The Linux4.TV Set-Top Box Open Source Project

Here are the details on the new Linux4.TV development kit we're giving away in our development contest. Find out about MPEG playback, video capture, HTML-based interface and more.
Kernel and Device-Driver Layer

The lowest-level software is linked with the kernel as various device drivers and provides low-level chip support for the Geode SC1200 CPU, Sigma Designs MPEG-2 decoder and the Philips SAA7114 NTSC decoder. A number of other drivers are included for the MacPHYTER network interface and stereo audio I/O as well. The kernel is based on version 2.4.3 and uses utilities and the filesystem design from Red Hat 6.2. At boot time, the system performs a normal Linux boot, executes device-driver initialization code, initializes the framebuffer to an NTSC or PAL-compatible screen size and then executes the /etc/rc startup script. There are a number of device drivers that must be available to the Linux operating system in order to provide the level of hardware support needed for the National API. These drivers include audio, video, DVB, DVD, video capture and graphics. In addition, supplementary drivers are needed to provide full support for MPEG, DVD and DVB demultiplexers.

Video Middleware Layer

The mid-level layer executes in user mode and implements the device-independent Video Middleware API used to provide a standard interface to the hardware included in the set-top box. The API includes functionality for controlling analog and digital video, selecting the video input, tuner channel selection, DVD, satellite DVB demultiplexing, video blanking interrupt and overlay capabilities. National's Video Middleware uses the Linux Video 4 Linux Two API underneath for interfacing with the kernel drivers. This layer abstracts the operating system and underlying hardware from the application program. Thus, the application programmer need not know which IOCTL for the sound driver sets its frequency; instead, a function call similar to AUD_SetFrequency( ) is used, which in turn communicates with the audio driver. The details of the driver interface are abstracted from the programmer. Following are descriptions of some of the functional areas of the Video Middleware API.

Audio Subsystem

The audio subsystem API uses an abstract device called an audio player to control the playback of multiple applications while masking the differences of underlying hardware implementations. With audio players, applications are assured of consistent audio playback, regardless of the features or limitations of the target audio device. Audio also includes CD-ROM audio support for playing tracks from an audio CD (a CD-ROM is considered an audio source when an audio CD is inserted).

Video Capture Subsystem

The video capture API enables applications to capture single or multiple frames of live video in real time and save them to a pixel map in graphics memory. Applications can then manipulate the captured images using the functionality of the graphics subsystem or other image-processing facilities.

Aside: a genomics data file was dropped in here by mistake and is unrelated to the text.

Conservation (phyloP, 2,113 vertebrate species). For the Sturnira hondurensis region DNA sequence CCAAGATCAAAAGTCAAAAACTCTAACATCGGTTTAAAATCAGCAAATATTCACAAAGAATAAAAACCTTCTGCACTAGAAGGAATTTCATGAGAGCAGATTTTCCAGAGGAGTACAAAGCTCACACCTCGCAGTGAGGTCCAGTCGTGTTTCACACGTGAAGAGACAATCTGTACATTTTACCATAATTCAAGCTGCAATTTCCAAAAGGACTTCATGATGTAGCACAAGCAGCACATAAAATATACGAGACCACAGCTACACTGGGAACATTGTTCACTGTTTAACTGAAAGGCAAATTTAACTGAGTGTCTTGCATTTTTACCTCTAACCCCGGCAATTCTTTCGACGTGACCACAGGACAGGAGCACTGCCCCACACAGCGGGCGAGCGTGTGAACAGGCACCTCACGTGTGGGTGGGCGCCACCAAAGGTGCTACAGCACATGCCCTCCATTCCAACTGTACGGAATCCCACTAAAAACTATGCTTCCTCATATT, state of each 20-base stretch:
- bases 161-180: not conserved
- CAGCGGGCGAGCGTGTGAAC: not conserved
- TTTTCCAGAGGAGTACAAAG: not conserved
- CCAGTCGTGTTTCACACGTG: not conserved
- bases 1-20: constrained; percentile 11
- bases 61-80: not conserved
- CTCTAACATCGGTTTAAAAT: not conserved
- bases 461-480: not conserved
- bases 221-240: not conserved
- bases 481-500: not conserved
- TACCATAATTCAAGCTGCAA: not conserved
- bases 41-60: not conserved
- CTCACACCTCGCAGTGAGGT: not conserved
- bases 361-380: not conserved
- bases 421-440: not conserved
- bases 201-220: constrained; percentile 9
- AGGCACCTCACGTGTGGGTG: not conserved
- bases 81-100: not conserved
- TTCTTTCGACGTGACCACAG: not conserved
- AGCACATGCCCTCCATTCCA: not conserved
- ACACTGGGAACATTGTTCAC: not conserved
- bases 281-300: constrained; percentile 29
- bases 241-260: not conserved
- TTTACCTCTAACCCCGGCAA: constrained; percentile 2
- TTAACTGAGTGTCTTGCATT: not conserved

Overlay Subsystem

The overlay subsystem APIs used in concert with the graphical-windowing system provide arbitration across multiple applications and control which applications are visible. In addition, the overlay subsystem provides a mechanism to overlay graphical information from the graphics subsystem over video.

MPEG Subsystem

The MPEG transport APIs provide traffic management of MPEG transport streams for digital video. MPEG transport streams are multiprogram data streams of interleaved digital video, audio and data. This API receives MPEG transport streams containing encoded content from the network and extracts the desired program from them. It then separates the audio, video and data components and routes them to the audio decoder, video decoder and CPU RAM, respectively.

TV Subsystem

The TV subsystem API provides a consistent interface to analog and digital broadcast services, so applications developed for one service easily can be extended to work with other services. The TV API also provides functionality that lets end users control interactive TV sets in familiar ways, such as changing the channels and adjusting volume.

Graphical Windowing System

Microwindows is used as the graphical windowing system, which easily integrates with the NTSC or PAL-compatible framebuffer provided by the kernel. A nice feature of the set-top box design is that the windowing system is not tied heavily to the hardware video functions. The windowing system primarily supports WebMedia and the applications layers, which use color keying and Video Middleware API calls in order to interface with video functions. Color keying works by drawing a rectangle in a special color using a standard graphical API, with the Geode's video overlay processor combining the video stream into the framebuffer contents defined by the color-keyed area. Thus, positioning or resizing the video stream is straightforward. WebMedia's use of FLTK allows the X Window System to be used as the windowing system, if desired.